Once you’ve identified which performance metric is most relevant to your campaign, it’s worth looking back at past efforts to see how they’ve performed historically. With this insight, you have a benchmark to devise content KPIs and improvement targets. Too often businesses publish content without going back to review and refine based on the data of how that content is performing. Establish benchmarks on what good looks like using relevant metrics, then assess performance after a set period of time. Once you have this, it’s then possible to make changes to improve performance and repeat that cycle. 

Consider how content performs compared to industry benchmarks and analyse what you can do to stand out from the crowd. Successful businesses also understand the role that behavioural psychology can play in marketing. Measuring how well you’ve incorporated these tactics could offer another metric. The majority (52%) of successful content marketers use insights into reader intent and page dwell time.

It’s equally important to establish methodologies for applying your data to see real value from it. For example, the content might perform badly on social media but attract substantial organic traffic. Be wary of superficial metrics. A report that was opened by five people who spent at least 30 mins interacting with the content and happened to be senior decision makers is far more valuable than a report opened by 2,000 who skimmed the content in five minutes and don’t sign off budgets.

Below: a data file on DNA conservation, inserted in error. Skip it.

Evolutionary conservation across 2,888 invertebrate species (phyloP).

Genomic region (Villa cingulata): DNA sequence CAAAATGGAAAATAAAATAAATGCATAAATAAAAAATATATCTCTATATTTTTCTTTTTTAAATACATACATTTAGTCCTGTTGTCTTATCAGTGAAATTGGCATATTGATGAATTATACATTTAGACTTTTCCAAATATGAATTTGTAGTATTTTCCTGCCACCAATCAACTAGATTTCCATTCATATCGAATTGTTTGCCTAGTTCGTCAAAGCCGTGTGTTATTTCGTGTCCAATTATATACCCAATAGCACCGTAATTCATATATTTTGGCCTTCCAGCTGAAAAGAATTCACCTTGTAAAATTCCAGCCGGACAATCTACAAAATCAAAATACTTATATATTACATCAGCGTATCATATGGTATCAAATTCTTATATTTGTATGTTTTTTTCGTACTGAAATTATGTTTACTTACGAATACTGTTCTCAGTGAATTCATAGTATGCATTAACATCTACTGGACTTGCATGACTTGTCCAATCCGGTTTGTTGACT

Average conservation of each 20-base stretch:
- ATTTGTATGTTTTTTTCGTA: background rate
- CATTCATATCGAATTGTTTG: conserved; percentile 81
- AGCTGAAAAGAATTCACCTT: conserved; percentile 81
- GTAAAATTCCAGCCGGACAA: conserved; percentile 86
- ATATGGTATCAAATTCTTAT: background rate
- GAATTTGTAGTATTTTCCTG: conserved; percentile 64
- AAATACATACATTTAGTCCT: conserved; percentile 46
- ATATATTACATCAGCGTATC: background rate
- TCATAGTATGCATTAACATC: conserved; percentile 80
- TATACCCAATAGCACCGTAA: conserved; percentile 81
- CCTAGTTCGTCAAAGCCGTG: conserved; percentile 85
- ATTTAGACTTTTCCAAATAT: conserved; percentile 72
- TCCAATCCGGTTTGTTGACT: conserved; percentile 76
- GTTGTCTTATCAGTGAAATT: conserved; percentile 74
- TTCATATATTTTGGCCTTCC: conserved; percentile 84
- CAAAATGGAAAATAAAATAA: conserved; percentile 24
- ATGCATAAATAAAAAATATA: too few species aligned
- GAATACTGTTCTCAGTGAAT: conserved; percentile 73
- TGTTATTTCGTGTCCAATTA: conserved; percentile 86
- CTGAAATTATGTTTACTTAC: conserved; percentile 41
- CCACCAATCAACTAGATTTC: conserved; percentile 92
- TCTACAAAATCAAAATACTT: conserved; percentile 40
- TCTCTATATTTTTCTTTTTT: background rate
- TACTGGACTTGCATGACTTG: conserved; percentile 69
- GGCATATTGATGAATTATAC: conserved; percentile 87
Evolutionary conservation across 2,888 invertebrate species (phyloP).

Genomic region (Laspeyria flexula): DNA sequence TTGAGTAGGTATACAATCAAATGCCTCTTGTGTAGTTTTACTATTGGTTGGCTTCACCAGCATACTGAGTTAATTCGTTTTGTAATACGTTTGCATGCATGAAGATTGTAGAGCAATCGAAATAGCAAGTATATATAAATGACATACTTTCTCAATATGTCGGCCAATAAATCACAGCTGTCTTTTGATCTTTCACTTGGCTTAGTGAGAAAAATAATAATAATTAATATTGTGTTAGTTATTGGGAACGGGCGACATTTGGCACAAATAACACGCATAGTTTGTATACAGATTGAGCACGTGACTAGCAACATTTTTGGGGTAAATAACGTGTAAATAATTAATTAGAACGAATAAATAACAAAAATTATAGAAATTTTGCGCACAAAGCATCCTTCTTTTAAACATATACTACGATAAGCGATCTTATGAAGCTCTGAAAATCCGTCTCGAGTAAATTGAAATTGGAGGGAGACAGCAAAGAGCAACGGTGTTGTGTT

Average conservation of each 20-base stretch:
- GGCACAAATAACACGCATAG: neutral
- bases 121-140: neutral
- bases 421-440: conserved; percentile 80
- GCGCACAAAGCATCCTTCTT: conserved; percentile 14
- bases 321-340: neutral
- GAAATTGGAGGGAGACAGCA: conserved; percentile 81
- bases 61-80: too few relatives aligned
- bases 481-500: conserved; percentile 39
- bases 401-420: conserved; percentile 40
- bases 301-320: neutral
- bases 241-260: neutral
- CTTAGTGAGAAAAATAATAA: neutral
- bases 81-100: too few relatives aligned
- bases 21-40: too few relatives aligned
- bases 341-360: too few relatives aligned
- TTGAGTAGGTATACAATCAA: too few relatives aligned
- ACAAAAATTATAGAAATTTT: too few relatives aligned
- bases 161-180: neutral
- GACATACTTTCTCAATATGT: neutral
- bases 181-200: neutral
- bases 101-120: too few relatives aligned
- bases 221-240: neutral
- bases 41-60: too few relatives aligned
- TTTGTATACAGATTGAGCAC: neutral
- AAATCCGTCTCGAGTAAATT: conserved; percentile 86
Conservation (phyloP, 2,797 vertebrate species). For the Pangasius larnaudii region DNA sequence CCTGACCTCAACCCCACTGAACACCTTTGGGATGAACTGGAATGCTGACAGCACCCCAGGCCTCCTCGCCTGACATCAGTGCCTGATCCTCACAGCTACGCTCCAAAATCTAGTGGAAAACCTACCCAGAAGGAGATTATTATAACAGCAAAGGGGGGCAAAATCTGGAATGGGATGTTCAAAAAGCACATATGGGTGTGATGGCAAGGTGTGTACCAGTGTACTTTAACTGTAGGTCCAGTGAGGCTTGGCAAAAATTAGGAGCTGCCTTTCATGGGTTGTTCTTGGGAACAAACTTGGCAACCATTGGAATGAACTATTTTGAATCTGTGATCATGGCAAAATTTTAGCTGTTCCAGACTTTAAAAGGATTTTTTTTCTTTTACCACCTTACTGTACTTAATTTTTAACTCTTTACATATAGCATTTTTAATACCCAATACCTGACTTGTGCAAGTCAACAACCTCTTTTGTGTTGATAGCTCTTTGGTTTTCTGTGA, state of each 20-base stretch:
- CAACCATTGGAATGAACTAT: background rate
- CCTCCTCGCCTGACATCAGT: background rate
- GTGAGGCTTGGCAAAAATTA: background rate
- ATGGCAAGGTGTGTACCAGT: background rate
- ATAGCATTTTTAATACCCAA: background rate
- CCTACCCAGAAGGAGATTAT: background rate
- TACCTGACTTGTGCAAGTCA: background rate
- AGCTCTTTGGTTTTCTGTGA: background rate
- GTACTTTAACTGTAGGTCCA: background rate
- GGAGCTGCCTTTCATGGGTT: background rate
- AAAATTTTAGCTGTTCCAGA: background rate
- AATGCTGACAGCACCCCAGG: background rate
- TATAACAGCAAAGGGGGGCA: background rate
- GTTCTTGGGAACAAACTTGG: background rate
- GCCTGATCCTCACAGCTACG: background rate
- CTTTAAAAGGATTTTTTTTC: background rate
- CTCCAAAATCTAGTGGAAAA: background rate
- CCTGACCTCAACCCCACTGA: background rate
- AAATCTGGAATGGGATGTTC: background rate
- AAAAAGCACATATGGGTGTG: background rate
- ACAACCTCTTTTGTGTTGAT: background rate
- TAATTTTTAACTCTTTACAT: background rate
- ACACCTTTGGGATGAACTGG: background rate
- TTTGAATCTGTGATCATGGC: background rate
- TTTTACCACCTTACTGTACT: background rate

CRMs are able to present the bigger data picture through integrations but there is still some way to go when it comes to teams connecting their entire MarTech stack.  Marketers need to combine data from different sources to fully appreciate how their content strategy is performing.


In summary, our data shows that very successful content marketers are more than twice as likely to take a strongly data-led approach to their B2B content marketing. Implementing these three data-led best practices will lead to better results across the board.